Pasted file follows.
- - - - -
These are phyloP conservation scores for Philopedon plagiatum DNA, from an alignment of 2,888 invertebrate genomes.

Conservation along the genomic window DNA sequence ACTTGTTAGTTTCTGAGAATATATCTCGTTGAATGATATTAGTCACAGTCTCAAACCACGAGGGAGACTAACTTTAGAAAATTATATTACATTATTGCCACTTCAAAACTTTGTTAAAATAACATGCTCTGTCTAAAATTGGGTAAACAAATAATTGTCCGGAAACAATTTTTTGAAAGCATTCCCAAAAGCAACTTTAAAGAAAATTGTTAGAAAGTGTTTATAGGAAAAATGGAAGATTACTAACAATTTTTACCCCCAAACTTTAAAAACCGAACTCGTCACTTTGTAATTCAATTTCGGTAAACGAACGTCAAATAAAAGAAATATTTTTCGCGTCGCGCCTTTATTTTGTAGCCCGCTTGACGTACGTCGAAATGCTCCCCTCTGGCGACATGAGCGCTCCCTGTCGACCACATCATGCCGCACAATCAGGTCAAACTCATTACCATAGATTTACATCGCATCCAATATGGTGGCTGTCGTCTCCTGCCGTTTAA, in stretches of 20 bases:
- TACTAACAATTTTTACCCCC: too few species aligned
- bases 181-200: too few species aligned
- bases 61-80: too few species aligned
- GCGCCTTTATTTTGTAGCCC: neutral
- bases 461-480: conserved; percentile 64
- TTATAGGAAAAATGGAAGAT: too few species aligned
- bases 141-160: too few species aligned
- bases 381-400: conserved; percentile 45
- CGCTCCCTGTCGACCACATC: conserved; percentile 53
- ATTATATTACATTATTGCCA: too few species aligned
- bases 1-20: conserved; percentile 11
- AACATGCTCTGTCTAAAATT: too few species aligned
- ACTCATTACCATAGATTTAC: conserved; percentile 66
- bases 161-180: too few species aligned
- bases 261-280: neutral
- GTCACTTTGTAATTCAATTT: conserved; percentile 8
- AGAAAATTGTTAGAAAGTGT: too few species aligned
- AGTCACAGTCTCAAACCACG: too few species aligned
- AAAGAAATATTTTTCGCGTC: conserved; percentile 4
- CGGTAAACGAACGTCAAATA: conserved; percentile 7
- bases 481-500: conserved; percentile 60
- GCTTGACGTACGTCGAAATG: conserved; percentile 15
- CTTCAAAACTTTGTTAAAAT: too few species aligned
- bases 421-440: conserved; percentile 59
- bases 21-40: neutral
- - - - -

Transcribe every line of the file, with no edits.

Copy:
These are phyloP conservation scores for Philopedon plagiatum DNA, from an alignment of 2,888 invertebrate genomes.

Conservation along the genomic window DNA sequence ACTTGTTAGTTTCTGAGAATATATCTCGTTGAATGATATTAGTCACAGTCTCAAACCACGAGGGAGACTAACTTTAGAAAATTATATTACATTATTGCCACTTCAAAACTTTGTTAAAATAACATGCTCTGTCTAAAATTGGGTAAACAAATAATTGTCCGGAAACAATTTTTTGAAAGCATTCCCAAAAGCAACTTTAAAGAAAATTGTTAGAAAGTGTTTATAGGAAAAATGGAAGATTACTAACAATTTTTACCCCCAAACTTTAAAAACCGAACTCGTCACTTTGTAATTCAATTTCGGTAAACGAACGTCAAATAAAAGAAATATTTTTCGCGTCGCGCCTTTATTTTGTAGCCCGCTTGACGTACGTCGAAATGCTCCCCTCTGGCGACATGAGCGCTCCCTGTCGACCACATCATGCCGCACAATCAGGTCAAACTCATTACCATAGATTTACATCGCATCCAATATGGTGGCTGTCGTCTCCTGCCGTTTAA, in stretches of 20 bases:
- TACTAACAATTTTTACCCCC: too few species aligned
- bases 181-200: too few species aligned
- bases 61-80: too few species aligned
- GCGCCTTTATTTTGTAGCCC: neutral
- bases 461-480: conserved; percentile 64
- TTATAGGAAAAATGGAAGAT: too few species aligned
- bases 141-160: too few species aligned
- bases 381-400: conserved; percentile 45
- CGCTCCCTGTCGACCACATC: conserved; percentile 53
- ATTATATTACATTATTGCCA: too few species aligned
- bases 1-20: conserved; percentile 11
- AACATGCTCTGTCTAAAATT: too few species aligned
- ACTCATTACCATAGATTTAC: conserved; percentile 66
- bases 161-180: too few species aligned
- bases 261-280: neutral
- GTCACTTTGTAATTCAATTT: conserved; percentile 8
- AGAAAATTGTTAGAAAGTGT: too few species aligned
- AGTCACAGTCTCAAACCACG: too few species aligned
- AAAGAAATATTTTTCGCGTC: conserved; percentile 4
- CGGTAAACGAACGTCAAATA: conserved; percentile 7
- bases 481-500: conserved; percentile 60
- GCTTGACGTACGTCGAAATG: conserved; percentile 15
- CTTCAAAACTTTGTTAAAAT: too few species aligned
- bases 421-440: conserved; percentile 59
- bases 21-40: neutral